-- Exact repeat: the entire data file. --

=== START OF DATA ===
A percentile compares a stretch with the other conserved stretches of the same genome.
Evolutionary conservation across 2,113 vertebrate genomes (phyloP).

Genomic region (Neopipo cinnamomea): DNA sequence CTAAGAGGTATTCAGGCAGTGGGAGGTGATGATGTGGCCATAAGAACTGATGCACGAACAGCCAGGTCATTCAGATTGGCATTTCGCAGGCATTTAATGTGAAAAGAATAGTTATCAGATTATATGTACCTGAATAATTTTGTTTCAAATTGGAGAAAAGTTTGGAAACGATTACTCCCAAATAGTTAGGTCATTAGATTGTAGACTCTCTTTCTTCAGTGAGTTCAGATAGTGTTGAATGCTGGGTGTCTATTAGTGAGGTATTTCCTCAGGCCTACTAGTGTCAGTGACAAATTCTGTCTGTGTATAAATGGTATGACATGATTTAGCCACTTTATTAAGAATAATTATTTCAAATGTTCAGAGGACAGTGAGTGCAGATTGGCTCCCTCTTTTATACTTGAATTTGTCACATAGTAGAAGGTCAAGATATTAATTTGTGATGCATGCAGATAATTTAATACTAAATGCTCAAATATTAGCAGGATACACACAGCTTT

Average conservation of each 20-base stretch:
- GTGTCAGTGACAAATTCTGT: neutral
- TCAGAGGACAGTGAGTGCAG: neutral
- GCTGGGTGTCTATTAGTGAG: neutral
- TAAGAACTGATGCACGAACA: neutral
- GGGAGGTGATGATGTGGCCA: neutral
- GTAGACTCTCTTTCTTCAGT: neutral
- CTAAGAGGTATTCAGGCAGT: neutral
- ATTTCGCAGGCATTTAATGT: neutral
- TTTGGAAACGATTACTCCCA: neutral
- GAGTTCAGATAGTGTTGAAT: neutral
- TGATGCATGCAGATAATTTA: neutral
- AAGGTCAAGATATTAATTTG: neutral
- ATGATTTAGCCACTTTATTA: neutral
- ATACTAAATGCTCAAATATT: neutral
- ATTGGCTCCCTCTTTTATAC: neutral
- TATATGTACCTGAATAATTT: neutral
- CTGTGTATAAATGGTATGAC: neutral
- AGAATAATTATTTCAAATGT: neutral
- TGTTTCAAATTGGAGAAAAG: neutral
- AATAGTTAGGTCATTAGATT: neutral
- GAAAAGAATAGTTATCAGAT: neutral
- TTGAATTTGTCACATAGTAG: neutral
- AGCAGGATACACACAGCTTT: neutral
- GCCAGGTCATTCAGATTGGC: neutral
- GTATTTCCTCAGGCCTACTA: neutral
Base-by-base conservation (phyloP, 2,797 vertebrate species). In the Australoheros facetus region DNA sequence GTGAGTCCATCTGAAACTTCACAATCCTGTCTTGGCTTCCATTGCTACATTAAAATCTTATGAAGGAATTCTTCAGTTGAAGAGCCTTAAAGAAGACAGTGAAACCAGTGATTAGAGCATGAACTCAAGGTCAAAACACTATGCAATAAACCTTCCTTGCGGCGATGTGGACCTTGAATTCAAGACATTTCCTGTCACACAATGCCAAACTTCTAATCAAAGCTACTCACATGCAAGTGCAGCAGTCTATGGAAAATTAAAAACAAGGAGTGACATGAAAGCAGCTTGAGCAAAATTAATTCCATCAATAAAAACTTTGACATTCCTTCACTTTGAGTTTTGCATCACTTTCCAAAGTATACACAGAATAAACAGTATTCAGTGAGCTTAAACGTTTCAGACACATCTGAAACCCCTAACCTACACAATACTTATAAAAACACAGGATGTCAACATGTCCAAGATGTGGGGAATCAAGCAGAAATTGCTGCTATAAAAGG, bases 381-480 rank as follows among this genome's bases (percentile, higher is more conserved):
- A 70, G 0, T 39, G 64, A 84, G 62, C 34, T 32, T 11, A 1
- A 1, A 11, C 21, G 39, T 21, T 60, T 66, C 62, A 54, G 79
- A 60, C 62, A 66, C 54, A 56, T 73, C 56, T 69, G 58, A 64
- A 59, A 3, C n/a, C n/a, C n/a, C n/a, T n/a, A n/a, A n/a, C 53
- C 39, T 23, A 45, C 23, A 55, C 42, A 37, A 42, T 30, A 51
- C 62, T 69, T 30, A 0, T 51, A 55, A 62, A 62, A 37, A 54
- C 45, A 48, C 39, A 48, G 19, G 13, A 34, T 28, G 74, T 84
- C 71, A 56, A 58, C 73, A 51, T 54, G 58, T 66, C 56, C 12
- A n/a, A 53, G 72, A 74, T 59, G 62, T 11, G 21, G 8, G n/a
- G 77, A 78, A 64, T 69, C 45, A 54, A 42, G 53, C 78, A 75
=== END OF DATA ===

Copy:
A percentile compares a stretch with the other conserved stretches of the same genome.
Evolutionary conservation across 2,113 vertebrate genomes (phyloP).

Genomic region (Neopipo cinnamomea): DNA sequence CTAAGAGGTATTCAGGCAGTGGGAGGTGATGATGTGGCCATAAGAACTGATGCACGAACAGCCAGGTCATTCAGATTGGCATTTCGCAGGCATTTAATGTGAAAAGAATAGTTATCAGATTATATGTACCTGAATAATTTTGTTTCAAATTGGAGAAAAGTTTGGAAACGATTACTCCCAAATAGTTAGGTCATTAGATTGTAGACTCTCTTTCTTCAGTGAGTTCAGATAGTGTTGAATGCTGGGTGTCTATTAGTGAGGTATTTCCTCAGGCCTACTAGTGTCAGTGACAAATTCTGTCTGTGTATAAATGGTATGACATGATTTAGCCACTTTATTAAGAATAATTATTTCAAATGTTCAGAGGACAGTGAGTGCAGATTGGCTCCCTCTTTTATACTTGAATTTGTCACATAGTAGAAGGTCAAGATATTAATTTGTGATGCATGCAGATAATTTAATACTAAATGCTCAAATATTAGCAGGATACACACAGCTTT

Average conservation of each 20-base stretch:
- GTGTCAGTGACAAATTCTGT: neutral
- TCAGAGGACAGTGAGTGCAG: neutral
- GCTGGGTGTCTATTAGTGAG: neutral
- TAAGAACTGATGCACGAACA: neutral
- GGGAGGTGATGATGTGGCCA: neutral
- GTAGACTCTCTTTCTTCAGT: neutral
- CTAAGAGGTATTCAGGCAGT: neutral
- ATTTCGCAGGCATTTAATGT: neutral
- TTTGGAAACGATTACTCCCA: neutral
- GAGTTCAGATAGTGTTGAAT: neutral
- TGATGCATGCAGATAATTTA: neutral
- AAGGTCAAGATATTAATTTG: neutral
- ATGATTTAGCCACTTTATTA: neutral
- ATACTAAATGCTCAAATATT: neutral
- ATTGGCTCCCTCTTTTATAC: neutral
- TATATGTACCTGAATAATTT: neutral
- CTGTGTATAAATGGTATGAC: neutral
- AGAATAATTATTTCAAATGT: neutral
- TGTTTCAAATTGGAGAAAAG: neutral
- AATAGTTAGGTCATTAGATT: neutral
- GAAAAGAATAGTTATCAGAT: neutral
- TTGAATTTGTCACATAGTAG: neutral
- AGCAGGATACACACAGCTTT: neutral
- GCCAGGTCATTCAGATTGGC: neutral
- GTATTTCCTCAGGCCTACTA: neutral
Base-by-base conservation (phyloP, 2,797 vertebrate species). In the Australoheros facetus region DNA sequence GTGAGTCCATCTGAAACTTCACAATCCTGTCTTGGCTTCCATTGCTACATTAAAATCTTATGAAGGAATTCTTCAGTTGAAGAGCCTTAAAGAAGACAGTGAAACCAGTGATTAGAGCATGAACTCAAGGTCAAAACACTATGCAATAAACCTTCCTTGCGGCGATGTGGACCTTGAATTCAAGACATTTCCTGTCACACAATGCCAAACTTCTAATCAAAGCTACTCACATGCAAGTGCAGCAGTCTATGGAAAATTAAAAACAAGGAGTGACATGAAAGCAGCTTGAGCAAAATTAATTCCATCAATAAAAACTTTGACATTCCTTCACTTTGAGTTTTGCATCACTTTCCAAAGTATACACAGAATAAACAGTATTCAGTGAGCTTAAACGTTTCAGACACATCTGAAACCCCTAACCTACACAATACTTATAAAAACACAGGATGTCAACATGTCCAAGATGTGGGGAATCAAGCAGAAATTGCTGCTATAAAAGG, bases 381-480 rank as follows among this genome's bases (percentile, higher is more conserved):
- A 70, G 0, T 39, G 64, A 84, G 62, C 34, T 32, T 11, A 1
- A 1, A 11, C 21, G 39, T 21, T 60, T 66, C 62, A 54, G 79
- A 60, C 62, A 66, C 54, A 56, T 73, C 56, T 69, G 58, A 64
- A 59, A 3, C n/a, C n/a, C n/a, C n/a, T n/a, A n/a, A n/a, C 53
- C 39, T 23, A 45, C 23, A 55, C 42, A 37, A 42, T 30, A 51
- C 62, T 69, T 30, A 0, T 51, A 55, A 62, A 62, A 37, A 54
- C 45, A 48, C 39, A 48, G 19, G 13, A 34, T 28, G 74, T 84
- C 71, A 56, A 58, C 73, A 51, T 54, G 58, T 66, C 56, C 12
- A n/a, A 53, G 72, A 74, T 59, G 62, T 11, G 21, G 8, G n/a
- G 77, A 78, A 64, T 69, C 45, A 54, A 42, G 53, C 78, A 75